Conservative Party of Canada leadership candidate Erin O’Toole speaks in Toronto on Thursday, June 18, 2020. O’Toole was chosen as the party’s leader on Monday. THE CANADIAN PRESS/ Tijana Martin

Conservative Party of Canada leadership candidate Erin O’Toole speaks in Toronto on Thursday, June 18, 2020. O’Toole was chosen as the party’s leader on Monday. THE CANADIAN PRESS/ Tijana Martin

Erin O’Toole wins Conservative leadership after results delayed for hours

Victory secured after three rounds of counting

Conservative members sought stability Monday in choosing Erin O’Toole as leader after a campaign where he focused on keeping the party close to its “true blue” fundamentals.

O’Toole secured his victory in the leadership race after three rounds of counting. The results had been expected Sunday night but were delayed into the early hours of Monday morning after problems opening the envelopes containing several thousand of the estimated 175,000 ballots sent in by mail.

“To the millions of Canadians that are still up, that I’m meeting tonight for the first time: Good morning. I’m Erin O’Toole, you’re going to be seeing and hearing a lot from me in the coming weeks and months,” O’Toole said in his victory speech.

“But I want you to know from the start that I am here to fight for you and your family.”

His victory over rival Peter MacKay could spell the end of MacKay’s political career. It is also likely to immediately raise questions about the future for progressive Conservatives, who hoped that with MacKay, the party could finally move past the debates around social conservative issues.

But even if MacKay had won, both men would have found themselves grappling with the surprise success of Leslyn Lewis, the Toronto lawyer who placed third in the contest, despite never holding office and entering the race as a near-total unknown.

Derek Sloan, who was also running with the support of social conservatives, placed fourth with 4,864 of the available points after the first round of counting.

O’Toole’s victory reflects a pitch he’d made to both their supporters in the waning weeks of the race, asking them to use the ranked ballot to make him their number 2 or number 3 choice.

His sell: with a seat in Parliament, and the political experience necessary for the job, he was the best choice to lead the party forward, but he would ensure their views would remain respected as well.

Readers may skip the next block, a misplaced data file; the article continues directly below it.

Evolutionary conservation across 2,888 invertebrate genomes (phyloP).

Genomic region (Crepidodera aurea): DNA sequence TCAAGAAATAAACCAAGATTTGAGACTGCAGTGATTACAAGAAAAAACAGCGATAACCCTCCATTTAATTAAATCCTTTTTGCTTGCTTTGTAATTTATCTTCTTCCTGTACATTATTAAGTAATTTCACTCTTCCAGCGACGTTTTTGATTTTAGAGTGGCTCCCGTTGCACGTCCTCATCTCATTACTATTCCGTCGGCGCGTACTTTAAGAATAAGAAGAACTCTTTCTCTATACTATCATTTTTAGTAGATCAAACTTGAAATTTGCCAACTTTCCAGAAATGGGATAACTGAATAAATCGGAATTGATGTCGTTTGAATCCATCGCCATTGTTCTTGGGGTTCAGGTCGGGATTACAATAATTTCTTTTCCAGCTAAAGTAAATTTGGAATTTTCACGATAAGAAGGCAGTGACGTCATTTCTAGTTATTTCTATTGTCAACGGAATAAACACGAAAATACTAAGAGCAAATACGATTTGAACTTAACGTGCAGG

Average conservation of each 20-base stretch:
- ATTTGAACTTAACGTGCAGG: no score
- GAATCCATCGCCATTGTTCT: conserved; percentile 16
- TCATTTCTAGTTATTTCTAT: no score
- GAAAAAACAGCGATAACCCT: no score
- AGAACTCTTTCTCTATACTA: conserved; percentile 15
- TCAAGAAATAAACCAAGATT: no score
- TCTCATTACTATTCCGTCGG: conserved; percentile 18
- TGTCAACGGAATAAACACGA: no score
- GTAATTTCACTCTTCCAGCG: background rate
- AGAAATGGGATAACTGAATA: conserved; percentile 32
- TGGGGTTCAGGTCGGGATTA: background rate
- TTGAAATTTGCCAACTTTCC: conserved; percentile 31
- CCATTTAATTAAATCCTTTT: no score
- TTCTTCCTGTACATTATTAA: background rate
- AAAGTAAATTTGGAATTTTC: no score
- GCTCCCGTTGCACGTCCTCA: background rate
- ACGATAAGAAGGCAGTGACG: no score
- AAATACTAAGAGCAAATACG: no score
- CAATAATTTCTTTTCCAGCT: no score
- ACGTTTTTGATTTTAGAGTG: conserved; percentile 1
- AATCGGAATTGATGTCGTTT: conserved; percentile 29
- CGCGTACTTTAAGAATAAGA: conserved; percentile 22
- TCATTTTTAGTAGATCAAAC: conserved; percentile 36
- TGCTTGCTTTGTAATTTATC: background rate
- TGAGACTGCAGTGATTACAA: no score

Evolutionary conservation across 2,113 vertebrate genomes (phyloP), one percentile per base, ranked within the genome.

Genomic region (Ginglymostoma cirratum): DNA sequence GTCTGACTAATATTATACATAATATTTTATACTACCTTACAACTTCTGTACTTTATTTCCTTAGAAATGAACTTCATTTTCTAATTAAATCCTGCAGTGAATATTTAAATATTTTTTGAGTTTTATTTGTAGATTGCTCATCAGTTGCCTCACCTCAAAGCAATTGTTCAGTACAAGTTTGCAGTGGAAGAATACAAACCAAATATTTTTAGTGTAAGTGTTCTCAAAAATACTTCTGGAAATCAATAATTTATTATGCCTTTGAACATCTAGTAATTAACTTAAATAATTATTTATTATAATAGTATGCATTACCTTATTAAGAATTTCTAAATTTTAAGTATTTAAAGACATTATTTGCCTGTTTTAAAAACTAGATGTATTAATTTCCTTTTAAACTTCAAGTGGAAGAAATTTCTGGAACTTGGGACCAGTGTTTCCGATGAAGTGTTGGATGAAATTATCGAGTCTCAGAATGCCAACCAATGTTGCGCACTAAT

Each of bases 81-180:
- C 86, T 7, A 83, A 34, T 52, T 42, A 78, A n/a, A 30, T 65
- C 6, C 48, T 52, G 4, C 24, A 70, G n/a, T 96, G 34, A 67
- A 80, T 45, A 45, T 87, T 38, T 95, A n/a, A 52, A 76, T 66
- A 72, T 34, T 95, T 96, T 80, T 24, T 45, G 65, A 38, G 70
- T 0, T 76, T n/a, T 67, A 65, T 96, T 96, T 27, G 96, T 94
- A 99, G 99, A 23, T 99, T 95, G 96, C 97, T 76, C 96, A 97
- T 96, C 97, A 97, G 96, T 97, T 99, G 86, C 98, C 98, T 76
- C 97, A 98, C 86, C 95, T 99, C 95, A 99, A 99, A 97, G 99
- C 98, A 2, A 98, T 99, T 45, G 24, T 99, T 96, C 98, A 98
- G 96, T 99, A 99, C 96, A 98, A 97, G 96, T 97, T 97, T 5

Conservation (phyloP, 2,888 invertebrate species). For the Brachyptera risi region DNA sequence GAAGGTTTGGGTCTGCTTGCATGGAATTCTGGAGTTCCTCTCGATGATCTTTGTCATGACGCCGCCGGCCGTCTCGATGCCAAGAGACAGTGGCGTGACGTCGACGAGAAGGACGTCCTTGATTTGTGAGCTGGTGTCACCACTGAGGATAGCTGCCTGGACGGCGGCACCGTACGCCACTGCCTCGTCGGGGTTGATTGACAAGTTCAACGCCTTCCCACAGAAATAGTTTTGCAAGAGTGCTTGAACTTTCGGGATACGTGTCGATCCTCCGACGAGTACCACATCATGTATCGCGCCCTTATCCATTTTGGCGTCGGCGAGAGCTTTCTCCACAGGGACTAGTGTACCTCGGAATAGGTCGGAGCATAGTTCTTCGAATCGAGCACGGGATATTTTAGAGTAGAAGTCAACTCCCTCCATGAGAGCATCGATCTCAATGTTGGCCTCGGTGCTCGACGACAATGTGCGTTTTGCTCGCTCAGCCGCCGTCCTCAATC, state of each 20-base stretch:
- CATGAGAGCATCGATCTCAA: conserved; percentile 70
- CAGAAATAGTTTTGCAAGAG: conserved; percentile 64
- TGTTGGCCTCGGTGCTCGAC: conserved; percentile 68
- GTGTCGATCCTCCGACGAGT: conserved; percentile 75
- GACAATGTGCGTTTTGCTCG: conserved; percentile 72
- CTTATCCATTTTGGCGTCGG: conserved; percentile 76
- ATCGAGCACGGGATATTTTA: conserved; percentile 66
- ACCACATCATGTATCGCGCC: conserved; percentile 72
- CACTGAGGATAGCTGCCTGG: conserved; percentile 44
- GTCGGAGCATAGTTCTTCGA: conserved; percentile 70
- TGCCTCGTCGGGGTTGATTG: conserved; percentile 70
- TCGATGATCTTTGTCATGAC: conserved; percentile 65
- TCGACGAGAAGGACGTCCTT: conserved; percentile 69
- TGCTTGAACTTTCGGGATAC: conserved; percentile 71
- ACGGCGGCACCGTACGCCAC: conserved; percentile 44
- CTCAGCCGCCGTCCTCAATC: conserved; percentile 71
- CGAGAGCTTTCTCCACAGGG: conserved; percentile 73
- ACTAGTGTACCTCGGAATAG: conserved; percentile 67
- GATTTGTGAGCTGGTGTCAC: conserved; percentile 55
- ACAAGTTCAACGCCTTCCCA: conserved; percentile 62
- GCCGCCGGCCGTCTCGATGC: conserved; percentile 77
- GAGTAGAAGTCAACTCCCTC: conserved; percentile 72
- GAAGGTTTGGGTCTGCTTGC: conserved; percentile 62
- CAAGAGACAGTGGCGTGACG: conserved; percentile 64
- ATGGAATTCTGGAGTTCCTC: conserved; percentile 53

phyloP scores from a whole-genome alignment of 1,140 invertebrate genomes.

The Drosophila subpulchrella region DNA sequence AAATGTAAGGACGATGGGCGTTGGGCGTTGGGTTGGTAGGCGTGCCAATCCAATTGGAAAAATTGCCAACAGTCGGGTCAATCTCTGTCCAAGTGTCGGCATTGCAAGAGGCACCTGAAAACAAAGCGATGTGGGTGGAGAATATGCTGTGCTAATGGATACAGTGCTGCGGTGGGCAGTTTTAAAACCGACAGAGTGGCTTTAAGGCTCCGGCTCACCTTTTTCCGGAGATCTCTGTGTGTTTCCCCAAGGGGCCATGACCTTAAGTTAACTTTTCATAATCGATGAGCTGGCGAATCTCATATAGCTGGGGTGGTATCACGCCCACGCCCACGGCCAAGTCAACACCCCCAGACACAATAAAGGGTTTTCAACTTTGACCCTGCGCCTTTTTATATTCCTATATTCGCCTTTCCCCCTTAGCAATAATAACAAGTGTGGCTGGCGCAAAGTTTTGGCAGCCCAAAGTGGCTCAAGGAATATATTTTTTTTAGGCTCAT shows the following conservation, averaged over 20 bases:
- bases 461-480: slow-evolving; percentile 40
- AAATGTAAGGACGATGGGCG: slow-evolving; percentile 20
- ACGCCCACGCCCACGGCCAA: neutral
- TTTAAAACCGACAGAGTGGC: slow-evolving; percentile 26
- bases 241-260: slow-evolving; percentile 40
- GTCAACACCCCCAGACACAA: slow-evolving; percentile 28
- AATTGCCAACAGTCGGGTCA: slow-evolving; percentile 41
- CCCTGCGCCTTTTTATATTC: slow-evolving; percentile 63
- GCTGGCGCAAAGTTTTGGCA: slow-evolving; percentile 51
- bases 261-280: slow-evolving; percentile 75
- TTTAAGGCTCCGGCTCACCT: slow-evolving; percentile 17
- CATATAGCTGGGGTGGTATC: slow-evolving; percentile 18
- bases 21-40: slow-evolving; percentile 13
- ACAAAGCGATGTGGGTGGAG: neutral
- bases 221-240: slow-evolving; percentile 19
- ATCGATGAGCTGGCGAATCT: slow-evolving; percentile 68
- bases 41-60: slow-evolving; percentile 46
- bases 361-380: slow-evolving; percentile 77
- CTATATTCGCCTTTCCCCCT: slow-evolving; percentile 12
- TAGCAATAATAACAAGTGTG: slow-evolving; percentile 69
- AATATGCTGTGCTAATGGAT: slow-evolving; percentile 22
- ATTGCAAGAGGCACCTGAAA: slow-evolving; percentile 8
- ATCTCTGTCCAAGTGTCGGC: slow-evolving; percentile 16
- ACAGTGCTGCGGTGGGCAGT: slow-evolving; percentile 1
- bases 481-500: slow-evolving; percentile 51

Bringing together the party’s various factions will be one of O’Toole’s challenges, and the results also showed some fault lines regionally.

In the first round, Lewis beat out both O’Toole and MacKay in Saskatchewan and placed second to O’Toole in Alberta, a reflection of her ability to connect strongly with the grassroots there.

With none of the four candidates hailing from the West, all eyes had been on how the party’s western base would voice its concerns over the candidates and the campaigns in the vote.

O’Toole spoke to them, to voters in Quebec, and to all prospective Conservative voters in his speech Monday morning, saying that no matter a person’s race or religion, sexual orientation, how long they’ve been in Canada, income level or education, they matter.

“You are an important part of Canada and you have a home in the Conservative Party of Canada,” he said.

O’Toole takes over the party — and the job of Official Opposition leader — exactly a month before the minority Liberal government will deliver a throne speech laying out a post-pandemic recovery plan.

READ MORE: Peter MacKay campaign dismisses O’Toole team’s theft allegation

The vote on the speech is a confidence motion and the Liberals have all but dared the Tories to try and bring them down.

Much of the leadership race itself was shaped by the pandemic. The vote was supposed to take place in June, but was pushed back and for a time, the campaign itself was paused.

A leadership convention, the kind filled with thousands of supporters, was jettisoned in favour of a hybrid in-person and virtual results reveal after an entirely mail-in ballot vote.

Those had to be returned by Friday, and while counting was underway throughout the day, the machines tasked with slicing envelopes malfunctioned on Sunday, requiring several thousand ballots to be extracted and replicated by hand under the close eye of scrutineers.